A summary of the University System of Maryland Project Status Report on Major Construction Projects said in November that reusing Smith Hall rather than demolishing it “will address the campus’ current and projected spaces deficits at cost that is 30-40% less than constructing a new building.”
Regina Carlow, dean of the College of Fine Arts & Communication, which houses the departments moving to Smith, said in an email that the master plan “calls for enhanced academic and student engagement space” and the changes will improve “connections between the districts on campus.”
The Albert S. Cook Library will undergo further renovations as well.
Additionally, the master plan outlines the university’s plans to acquire the R2-Doctoral Carnegie Classification, which would label Towson as “a research institution due to high research activity,” according to a Towerlight article.
The same article reported that Towson recently changed its mission statement to emphasize research in its effort to gain the R2 classification.
To receive the classification, Towson would need to invest $5 million in research and award a minimum of 20 research doctoral degrees annually, the plan says. Last year, the university doubled its research spending and exceeded the $5 million threshold.
The recently completed Science Complex, which opened in the spring of 2021, is providing space for increased research, the plan says. Once finished, the College of Health Professions building will expand opportunities for research as well.
Alongside structural changes, the master plan prioritizes the integration of new multi-modal pathways that “supports pedestrians and cyclists in navigating campus and encourages more sustainable commuting practices including the use of transit shuttles.”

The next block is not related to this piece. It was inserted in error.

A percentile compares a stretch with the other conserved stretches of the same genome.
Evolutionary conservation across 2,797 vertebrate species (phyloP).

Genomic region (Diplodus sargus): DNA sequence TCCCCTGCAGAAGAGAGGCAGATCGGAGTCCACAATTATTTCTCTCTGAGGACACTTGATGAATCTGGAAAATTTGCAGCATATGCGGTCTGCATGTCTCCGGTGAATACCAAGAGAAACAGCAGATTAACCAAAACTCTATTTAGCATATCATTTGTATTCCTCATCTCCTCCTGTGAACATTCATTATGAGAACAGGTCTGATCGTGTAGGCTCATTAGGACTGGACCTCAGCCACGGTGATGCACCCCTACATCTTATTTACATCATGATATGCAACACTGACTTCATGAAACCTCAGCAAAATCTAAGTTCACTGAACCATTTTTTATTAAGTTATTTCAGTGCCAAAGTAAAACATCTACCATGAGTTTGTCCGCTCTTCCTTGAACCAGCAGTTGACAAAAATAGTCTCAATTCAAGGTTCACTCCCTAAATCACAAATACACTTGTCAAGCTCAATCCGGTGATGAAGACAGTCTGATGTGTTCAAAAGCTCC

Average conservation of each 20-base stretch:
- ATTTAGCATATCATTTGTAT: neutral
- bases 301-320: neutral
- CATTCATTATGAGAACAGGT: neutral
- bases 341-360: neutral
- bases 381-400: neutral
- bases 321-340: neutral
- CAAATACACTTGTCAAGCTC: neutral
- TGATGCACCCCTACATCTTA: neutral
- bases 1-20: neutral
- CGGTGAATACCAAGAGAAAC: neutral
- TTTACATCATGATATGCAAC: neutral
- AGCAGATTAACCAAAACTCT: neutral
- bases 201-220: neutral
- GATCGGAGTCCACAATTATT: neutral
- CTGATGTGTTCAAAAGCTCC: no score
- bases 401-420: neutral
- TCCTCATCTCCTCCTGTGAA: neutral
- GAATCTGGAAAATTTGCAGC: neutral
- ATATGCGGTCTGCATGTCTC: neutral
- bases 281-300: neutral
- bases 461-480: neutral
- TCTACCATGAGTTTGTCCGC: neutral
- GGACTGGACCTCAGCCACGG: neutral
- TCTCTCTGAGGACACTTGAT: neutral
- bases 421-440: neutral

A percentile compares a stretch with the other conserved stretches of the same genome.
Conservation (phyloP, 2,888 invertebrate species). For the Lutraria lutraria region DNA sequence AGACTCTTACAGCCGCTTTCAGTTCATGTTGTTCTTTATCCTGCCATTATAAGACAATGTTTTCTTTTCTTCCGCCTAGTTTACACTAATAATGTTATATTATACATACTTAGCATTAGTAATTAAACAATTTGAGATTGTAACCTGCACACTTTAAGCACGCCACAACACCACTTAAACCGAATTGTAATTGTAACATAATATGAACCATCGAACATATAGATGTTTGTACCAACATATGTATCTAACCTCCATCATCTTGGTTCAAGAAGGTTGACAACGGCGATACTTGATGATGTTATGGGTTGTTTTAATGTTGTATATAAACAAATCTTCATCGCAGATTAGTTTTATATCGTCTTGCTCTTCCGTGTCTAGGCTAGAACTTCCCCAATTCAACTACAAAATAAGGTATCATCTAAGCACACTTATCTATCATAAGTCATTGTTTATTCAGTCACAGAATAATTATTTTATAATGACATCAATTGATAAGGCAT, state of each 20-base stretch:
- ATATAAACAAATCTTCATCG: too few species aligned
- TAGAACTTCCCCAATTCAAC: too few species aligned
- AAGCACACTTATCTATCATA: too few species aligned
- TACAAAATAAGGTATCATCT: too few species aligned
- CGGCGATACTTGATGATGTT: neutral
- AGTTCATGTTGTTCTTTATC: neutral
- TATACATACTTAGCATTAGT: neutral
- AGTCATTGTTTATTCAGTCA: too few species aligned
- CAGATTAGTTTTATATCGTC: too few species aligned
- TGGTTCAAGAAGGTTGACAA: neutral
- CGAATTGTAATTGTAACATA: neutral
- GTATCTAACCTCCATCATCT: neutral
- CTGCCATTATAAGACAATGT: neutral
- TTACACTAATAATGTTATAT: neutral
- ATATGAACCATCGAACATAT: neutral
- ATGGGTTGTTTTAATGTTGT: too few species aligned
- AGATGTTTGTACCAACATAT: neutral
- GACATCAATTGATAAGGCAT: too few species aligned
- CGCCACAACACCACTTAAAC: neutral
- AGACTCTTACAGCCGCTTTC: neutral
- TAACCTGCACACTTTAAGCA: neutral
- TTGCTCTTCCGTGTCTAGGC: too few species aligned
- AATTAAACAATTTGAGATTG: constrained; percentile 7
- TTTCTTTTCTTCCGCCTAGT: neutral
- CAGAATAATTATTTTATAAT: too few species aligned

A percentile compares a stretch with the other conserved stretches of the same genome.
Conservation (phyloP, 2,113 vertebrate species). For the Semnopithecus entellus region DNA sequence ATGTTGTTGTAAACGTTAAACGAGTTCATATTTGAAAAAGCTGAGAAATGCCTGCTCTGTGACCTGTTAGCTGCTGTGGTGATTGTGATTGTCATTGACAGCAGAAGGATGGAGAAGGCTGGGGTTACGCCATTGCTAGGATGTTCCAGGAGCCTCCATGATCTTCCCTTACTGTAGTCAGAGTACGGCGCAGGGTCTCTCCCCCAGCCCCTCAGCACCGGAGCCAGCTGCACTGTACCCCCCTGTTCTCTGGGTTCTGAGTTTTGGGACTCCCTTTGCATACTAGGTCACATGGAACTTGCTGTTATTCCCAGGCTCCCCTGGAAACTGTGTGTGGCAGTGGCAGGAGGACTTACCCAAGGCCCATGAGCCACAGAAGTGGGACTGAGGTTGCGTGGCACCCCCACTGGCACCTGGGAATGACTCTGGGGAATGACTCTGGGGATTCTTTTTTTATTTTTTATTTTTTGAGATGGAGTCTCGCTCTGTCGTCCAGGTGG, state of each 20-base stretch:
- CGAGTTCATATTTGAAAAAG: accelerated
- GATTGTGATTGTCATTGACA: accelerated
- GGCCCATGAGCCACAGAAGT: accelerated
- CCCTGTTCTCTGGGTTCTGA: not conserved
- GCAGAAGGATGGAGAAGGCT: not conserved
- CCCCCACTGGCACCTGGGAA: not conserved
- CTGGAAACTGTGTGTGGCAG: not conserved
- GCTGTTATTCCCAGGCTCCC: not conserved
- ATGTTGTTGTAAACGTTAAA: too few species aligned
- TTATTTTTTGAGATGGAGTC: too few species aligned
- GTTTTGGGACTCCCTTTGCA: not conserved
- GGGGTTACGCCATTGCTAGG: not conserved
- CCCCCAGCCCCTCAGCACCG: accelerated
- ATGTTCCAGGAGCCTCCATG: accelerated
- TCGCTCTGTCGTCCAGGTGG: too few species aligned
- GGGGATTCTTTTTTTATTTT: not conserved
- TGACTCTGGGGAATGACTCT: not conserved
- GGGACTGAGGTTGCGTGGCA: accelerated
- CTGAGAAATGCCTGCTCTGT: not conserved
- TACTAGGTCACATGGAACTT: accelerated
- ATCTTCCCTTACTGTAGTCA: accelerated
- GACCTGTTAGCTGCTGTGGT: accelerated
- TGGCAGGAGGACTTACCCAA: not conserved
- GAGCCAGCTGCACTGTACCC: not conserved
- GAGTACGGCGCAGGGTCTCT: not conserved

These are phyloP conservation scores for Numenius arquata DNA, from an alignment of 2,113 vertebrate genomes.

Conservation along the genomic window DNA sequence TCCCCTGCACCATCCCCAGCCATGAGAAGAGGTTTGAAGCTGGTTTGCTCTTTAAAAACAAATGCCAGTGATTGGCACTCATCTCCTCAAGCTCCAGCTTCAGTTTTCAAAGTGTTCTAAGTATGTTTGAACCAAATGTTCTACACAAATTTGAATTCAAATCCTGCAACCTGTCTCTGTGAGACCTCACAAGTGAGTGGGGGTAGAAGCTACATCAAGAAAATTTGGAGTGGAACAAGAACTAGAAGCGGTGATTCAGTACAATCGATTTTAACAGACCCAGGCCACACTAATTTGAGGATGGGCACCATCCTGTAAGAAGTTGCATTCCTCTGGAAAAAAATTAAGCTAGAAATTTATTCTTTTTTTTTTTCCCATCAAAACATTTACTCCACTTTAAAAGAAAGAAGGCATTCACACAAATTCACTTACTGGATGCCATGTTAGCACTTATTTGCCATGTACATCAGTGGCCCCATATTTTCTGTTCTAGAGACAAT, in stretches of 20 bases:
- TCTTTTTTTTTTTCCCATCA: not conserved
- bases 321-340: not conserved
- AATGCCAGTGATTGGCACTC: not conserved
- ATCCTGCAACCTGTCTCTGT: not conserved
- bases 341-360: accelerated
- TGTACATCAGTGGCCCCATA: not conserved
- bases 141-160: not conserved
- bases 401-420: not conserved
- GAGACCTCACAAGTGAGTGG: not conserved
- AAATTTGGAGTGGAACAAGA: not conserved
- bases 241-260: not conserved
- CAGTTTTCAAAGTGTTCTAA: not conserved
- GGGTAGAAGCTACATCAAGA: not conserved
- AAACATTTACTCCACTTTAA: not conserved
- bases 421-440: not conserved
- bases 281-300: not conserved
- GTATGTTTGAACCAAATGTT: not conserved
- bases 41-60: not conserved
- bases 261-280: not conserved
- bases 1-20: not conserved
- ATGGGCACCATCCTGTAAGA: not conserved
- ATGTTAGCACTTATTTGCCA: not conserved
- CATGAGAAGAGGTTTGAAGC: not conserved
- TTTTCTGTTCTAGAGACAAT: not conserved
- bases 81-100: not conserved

Steve Jones, vice president of operations, said at a forum for student fees on Feb. 13 that shuttle usage increased by 22% in the past year. He said there may be more frequent shuttles if ridership continues to be up.
The University is also building a South Campus Pedestrian Bridge over Osler and Auburn drives that will connect the central campus with the athletics district.
“This connection will provide an accessible route for athletes, fans, event-goers, and commuters parking in south campus,” the masterplan website reads.
In addition to the academic buildings, the Enrollment Services building will come down and be replaced with students housing. To replace Enrollment Services, the university plans to build a Student Services Building behind the new CHP building. The building is expected to be completed in 2026.
“The Student Services Building will function as a key resource for students and as a visitors center for prospective families,” a university spokesperson said in a text message. “The plan calls for it to be strategically located near the main entrance to campus from Towsontown Boulevard, convenient to the University Union and Towsontown garage to enhance prospective student tours.
The master plan notes that Towson’s enrollment is projected to grow 5.5% from 2019 to 2030, and this growth will be supported by the future campus.
Editors note: A previous version of this story said the university spends $3.5 million on research but hopes to reach the $5 million threshold within three years based on previous reports. However, the university recently reported that they’ve doubled its research spending in the last year. This story has been updated to reflect that.